11 October 2012 | Ray Carter
Ray Carter aligns Maslow’s ‘hieracrchy of needs’ with the buyer/supplier relationship to see what can be learned.
The CIPS syllabus highlights that contractor motivation is a critical success factor in relation to the effective management of contracts.
The level four Managing Relationships in Purchasing and Supply syllabus devotes 30 per cent weighting of marks to the importance of “positive relationships with suppliers”. To that end, I have adapted a well-established management motivational model – namely Maslow’s ‘hierarchy of needs’ – and put it into the context of a buyer/supplier relationship.
A key element in the development of positive relationships is understanding the motivations of your suppliers and contractors, and what follows will attempt to provide a framework to facilitate that understanding.
As most of you will know, the basis of Maslow’s model is that a need results in the action to satisfy that requirement. Therefore to enable the individual to perform at a higher level, their needs have to be first satisfied. He classified these requirements into two areas, ‘lower’ and ‘higher’ needs.
I believe we can apply this same logic to the motivation of contracting organisations and that by identifying and meeting these needs we can ensure the success of the contract.
Focus of attention
The other important aspect is that as a hierarchy of needs, once a lower-level need is satisfied, the next level of needs becomes the focus of attention.
In Maslow’s model, the first and most basic needs are defined as ‘physiological’. This could be said to equate to prompt payment of invoices. No matter how interesting the work is, the contractor needs to get paid. Failure to pay the contractor on time will divert their attention from the core activity.
The second level of Maslow’s hierarchy concerns the need for individuals to have a sense of security, and without that security they are less likely to be focused on the task in hand.
Anyone who has experienced a major change project with the uncertainty that brings will no doubt identify with this lack of focus.
We can put the same sense of a need for security into the context of a supplier where the threat of contract termination hangs above it, or indeed simply being on a short-term contract. This need for security by the contractor can be provided by the buyer by implementing a longer-term contract.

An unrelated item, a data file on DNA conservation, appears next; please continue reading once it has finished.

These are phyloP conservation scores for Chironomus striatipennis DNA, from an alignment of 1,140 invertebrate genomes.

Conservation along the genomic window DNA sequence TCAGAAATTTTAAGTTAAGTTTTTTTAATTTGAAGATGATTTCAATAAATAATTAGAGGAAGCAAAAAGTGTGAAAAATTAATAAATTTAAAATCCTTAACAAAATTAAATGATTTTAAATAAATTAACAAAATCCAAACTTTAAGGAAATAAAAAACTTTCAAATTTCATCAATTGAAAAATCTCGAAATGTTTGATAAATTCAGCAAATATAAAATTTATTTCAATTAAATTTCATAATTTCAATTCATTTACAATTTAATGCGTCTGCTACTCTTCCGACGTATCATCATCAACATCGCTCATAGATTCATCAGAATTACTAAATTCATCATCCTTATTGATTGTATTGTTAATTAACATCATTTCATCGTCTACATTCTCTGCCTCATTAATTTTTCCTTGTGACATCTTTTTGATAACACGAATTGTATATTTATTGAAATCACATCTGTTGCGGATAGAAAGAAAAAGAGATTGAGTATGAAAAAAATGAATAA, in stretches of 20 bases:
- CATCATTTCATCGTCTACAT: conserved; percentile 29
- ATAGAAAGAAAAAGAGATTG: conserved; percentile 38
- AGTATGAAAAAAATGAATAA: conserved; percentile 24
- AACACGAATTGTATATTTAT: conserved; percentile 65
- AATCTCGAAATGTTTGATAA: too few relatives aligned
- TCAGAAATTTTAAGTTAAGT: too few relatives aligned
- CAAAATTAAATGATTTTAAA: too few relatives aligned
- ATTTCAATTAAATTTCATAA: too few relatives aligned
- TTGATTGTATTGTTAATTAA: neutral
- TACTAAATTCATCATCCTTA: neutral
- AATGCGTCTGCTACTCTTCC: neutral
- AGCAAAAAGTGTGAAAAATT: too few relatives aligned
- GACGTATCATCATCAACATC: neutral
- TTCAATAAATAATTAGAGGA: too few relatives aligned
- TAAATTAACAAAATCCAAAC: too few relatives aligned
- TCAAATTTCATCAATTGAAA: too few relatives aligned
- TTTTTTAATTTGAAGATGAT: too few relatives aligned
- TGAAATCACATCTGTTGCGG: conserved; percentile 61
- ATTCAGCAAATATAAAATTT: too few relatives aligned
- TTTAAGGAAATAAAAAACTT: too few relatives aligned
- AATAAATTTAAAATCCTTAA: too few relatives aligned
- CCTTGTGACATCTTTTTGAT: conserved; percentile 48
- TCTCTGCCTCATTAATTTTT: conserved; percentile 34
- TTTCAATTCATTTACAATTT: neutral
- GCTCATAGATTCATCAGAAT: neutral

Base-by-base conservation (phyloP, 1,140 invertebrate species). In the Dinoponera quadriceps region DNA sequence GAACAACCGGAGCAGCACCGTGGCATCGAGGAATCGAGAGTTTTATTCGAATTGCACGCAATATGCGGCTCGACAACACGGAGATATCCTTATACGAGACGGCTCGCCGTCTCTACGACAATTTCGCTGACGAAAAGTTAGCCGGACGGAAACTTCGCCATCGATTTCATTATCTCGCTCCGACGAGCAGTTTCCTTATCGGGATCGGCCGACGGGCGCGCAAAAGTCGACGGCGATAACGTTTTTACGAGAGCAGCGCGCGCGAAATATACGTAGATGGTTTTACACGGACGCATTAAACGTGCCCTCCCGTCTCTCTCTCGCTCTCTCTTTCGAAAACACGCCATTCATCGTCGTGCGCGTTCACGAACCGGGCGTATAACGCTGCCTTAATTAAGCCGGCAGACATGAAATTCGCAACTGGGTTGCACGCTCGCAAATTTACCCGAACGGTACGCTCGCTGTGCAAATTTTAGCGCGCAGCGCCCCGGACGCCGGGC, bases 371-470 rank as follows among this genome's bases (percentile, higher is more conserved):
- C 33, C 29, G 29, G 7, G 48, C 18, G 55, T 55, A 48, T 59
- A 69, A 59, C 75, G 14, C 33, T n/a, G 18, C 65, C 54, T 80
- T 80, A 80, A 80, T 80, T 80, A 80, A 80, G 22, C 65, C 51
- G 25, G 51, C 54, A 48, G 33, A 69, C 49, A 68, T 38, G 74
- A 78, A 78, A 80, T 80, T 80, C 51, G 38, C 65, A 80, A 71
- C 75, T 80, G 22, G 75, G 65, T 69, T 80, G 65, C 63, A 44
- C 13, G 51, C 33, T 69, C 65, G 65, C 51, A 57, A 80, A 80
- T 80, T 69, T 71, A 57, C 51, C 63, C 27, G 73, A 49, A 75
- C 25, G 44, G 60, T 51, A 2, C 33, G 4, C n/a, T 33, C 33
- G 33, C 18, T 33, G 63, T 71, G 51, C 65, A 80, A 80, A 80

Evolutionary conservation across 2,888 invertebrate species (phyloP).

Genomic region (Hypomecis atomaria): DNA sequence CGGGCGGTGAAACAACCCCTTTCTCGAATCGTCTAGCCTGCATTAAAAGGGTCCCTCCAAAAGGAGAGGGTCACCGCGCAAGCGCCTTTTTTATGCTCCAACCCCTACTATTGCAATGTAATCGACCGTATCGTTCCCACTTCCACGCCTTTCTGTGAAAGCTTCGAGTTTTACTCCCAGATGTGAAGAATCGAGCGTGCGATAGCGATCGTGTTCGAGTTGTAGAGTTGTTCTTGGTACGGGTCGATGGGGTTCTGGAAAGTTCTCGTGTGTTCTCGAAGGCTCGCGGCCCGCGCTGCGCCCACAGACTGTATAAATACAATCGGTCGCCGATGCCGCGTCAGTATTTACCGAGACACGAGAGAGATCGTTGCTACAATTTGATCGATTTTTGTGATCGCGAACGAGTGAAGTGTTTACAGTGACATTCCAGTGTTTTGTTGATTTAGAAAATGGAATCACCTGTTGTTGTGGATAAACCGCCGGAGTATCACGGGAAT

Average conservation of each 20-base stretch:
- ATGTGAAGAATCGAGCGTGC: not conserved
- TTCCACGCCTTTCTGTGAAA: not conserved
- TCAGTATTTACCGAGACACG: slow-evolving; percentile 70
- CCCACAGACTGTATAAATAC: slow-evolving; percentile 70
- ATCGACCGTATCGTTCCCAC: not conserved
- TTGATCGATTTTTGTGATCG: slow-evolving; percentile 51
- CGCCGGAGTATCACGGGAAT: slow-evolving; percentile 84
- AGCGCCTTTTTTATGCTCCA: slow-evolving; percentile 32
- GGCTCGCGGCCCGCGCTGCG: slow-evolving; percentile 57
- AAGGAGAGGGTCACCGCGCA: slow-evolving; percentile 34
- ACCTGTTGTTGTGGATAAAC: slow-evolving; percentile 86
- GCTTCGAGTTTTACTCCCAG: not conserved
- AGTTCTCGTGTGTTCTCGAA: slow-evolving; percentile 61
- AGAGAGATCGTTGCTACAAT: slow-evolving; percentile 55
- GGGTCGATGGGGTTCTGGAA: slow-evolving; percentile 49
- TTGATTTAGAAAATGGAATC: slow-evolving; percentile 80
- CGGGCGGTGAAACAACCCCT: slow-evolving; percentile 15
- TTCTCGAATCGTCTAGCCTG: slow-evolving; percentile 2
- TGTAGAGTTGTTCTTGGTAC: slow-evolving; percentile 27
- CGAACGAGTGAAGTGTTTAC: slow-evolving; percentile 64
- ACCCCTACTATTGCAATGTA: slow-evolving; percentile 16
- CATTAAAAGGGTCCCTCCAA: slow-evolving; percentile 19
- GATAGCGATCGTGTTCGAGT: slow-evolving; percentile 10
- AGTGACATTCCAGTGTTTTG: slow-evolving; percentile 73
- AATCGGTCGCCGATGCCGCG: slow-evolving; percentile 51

The next level in Maslow’s hierarchy relates to the need of the individual to feel part of the team. He calls this the ‘social’ need.
In the context of contractor motivation this need could be meet by the inclusion of the supplier in activities like sporting events and away days, or sharing facilities with them, such as catering.
Maslow then moves on to the ‘higher’ needs. With these he is referring to recognition of achievement and a valued contribution by the individual.
In the context of a supplier’s motivation, recognition is also an important contractor need that, if met, can dramatically boost performance.
This need can be met by the use of public statements of recognition of their added value and contribution, alongside more traditional five-star contractor rating systems and yearly supplier awards ceremonies and programmes.
But you must take care not to demotivate the less-than-successful contractors when you use these.
Once these levels of needs have been met, then the supplier will be able to perform as a ‘value adding’ contractor, displaying attributes such as innovation, flexibility and responsiveness.
This approach to contractor motivation is not directly related to any financial incentives and the cost to the purchaser’s organisation is relatively low, compared with the potential added value that could be created.
3 Key points
1. Pay on time Prompt payment is a ‘first and basic need’
2. Give security The need for security could be met by longer-term contracts
3. Teamwork Include suppliers in social activities or share facilities
☛ Ray Carter is director at DPSS Consultants